Non-Performing Notes (NPNs) are a great way to invest in real estate, without getting dirty or dealing with toilets, termites or tenants. This involves buying the defaulted mortgage and promissory note from a bank, hedge fund, or its current owner. Now you’re the bank, and no one ever calls the bank if the toilet is clogged, so you can have a restful night and weekend.
The promissory note, or promissory note for short, is a secured debt, attached to the mortgage on the house. Depending on the state, the mortgage may sometimes be referred to as Trust Deed, Contract for Deed, or Land Contract, although they are all instruments used to purchase a home. Once the note is paid, the mortgage and note are marked as paid and the owner has full title to the property.
However, life gives us many problems and for some reason someone stops paying the bill. They could lose their job, their spouse or unfortunately their members and they don’t have the money to make the payments right now.
When this happens, most banks really don’t care and just want their money past due, now! They’re not very good at getting them to pay back no matter how hard they try, because you can’t get blood out of a rock. They don’t want the property back either. When they can’t make the owner pay, they want to wipe that bad debt off their books. They resell them in bulk by truck to investment funds or hedge funds, which then resell them by case or by bottle to investors.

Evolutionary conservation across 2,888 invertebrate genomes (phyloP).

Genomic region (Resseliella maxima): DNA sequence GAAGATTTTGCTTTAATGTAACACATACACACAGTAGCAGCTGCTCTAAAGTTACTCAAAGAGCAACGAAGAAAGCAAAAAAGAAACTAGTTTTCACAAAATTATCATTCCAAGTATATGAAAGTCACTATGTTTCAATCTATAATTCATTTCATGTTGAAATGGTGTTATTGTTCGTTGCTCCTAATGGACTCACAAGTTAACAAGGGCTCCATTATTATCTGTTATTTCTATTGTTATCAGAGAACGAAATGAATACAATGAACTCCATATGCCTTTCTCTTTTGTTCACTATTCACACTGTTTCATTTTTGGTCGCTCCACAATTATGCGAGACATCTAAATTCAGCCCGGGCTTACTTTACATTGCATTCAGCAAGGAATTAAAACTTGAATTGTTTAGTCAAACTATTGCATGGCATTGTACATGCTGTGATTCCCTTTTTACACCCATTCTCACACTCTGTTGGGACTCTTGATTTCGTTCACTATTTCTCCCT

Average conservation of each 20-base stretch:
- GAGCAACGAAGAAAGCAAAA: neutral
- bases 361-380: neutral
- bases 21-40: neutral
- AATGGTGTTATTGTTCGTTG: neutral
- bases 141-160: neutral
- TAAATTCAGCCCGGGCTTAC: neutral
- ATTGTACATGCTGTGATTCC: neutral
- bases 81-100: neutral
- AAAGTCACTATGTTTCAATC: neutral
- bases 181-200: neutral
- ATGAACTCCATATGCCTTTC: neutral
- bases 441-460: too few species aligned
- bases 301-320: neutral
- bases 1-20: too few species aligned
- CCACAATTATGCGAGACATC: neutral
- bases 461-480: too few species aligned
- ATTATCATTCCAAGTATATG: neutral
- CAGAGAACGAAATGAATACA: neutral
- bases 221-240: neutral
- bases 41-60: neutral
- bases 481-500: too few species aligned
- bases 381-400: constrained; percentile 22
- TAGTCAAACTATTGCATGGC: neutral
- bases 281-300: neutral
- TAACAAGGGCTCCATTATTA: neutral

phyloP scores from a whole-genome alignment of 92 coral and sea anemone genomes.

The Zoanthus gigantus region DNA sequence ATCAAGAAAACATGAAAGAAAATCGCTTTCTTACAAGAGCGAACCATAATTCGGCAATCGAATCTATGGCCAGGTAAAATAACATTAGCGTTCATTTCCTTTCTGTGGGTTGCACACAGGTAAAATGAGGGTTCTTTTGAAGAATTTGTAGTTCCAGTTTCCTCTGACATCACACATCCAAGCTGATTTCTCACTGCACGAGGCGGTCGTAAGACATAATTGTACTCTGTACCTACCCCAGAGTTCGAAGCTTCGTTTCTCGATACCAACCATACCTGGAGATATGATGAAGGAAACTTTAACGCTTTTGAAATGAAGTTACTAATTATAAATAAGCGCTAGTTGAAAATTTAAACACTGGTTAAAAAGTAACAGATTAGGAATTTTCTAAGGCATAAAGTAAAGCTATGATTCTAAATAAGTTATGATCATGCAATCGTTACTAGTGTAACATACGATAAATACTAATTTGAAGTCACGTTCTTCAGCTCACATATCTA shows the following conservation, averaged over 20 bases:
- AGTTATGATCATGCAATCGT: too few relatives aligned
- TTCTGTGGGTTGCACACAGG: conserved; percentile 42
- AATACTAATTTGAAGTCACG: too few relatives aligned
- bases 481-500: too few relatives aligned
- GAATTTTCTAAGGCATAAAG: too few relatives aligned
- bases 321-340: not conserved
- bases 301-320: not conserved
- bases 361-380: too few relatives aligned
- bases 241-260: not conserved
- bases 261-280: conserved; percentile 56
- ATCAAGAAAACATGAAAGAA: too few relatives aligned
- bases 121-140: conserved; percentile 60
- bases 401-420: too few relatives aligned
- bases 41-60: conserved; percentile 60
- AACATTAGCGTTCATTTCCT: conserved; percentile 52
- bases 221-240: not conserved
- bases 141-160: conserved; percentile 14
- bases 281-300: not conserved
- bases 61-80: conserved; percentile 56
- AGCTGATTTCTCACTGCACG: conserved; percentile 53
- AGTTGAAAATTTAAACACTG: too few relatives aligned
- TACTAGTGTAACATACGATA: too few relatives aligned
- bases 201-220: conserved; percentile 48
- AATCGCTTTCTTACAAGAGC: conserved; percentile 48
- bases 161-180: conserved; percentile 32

These defaulted and secured notes are available for pennies on the dollar. Ideally, the goal would be to try to get them to pay back. Getting them paid back is the #1 goal, although it doesn’t always work out that way, so here’s a list of 12 exit strategies to take advantage of as investors.
Since you now own the note and are now the bank, you can do whatever you want, and if you’re creative, you can find plenty of ways out.
Here are 12 ways to profit from non-performing real estate notes:
1. Refund or modify the ticket
Goal #1 is to help the owner stay in their home, and since the new owner paid very little for it relative to the value of the property, they can forgive some of the overdue amounts, while realizing a good profit, however only if the owner wishes to stay. You can reduce the outstanding balance, payments, interest, or any combination of the three. After 6-12 trial payments to show good faith, we can modify the loan with the term of our choice.
2. Note taken over by someone else
Since we own the note, we can find a family member or friend of the owner who would like to move in and get them to start paying the monthly payments. If they continue to pay, there is no need to change the terms if it suits both parties.
3. Resell the note for a profit
Lots of people are looking for NPNs, and they can be resold quickly for a higher price to another investor. Sometimes it makes sense to get a small amount up front rather than spending time and money on a note that’s a little too hairy, or you need the funds fast.
4. Short selling
If the owner has equity, a short sale is a good way to let them out and get their equity out. This requires our blessing as the mortgage holder and a real estate agent who will list it on the MLS. It’s a win-win for both parties.
5. Deed in lieu of foreclosure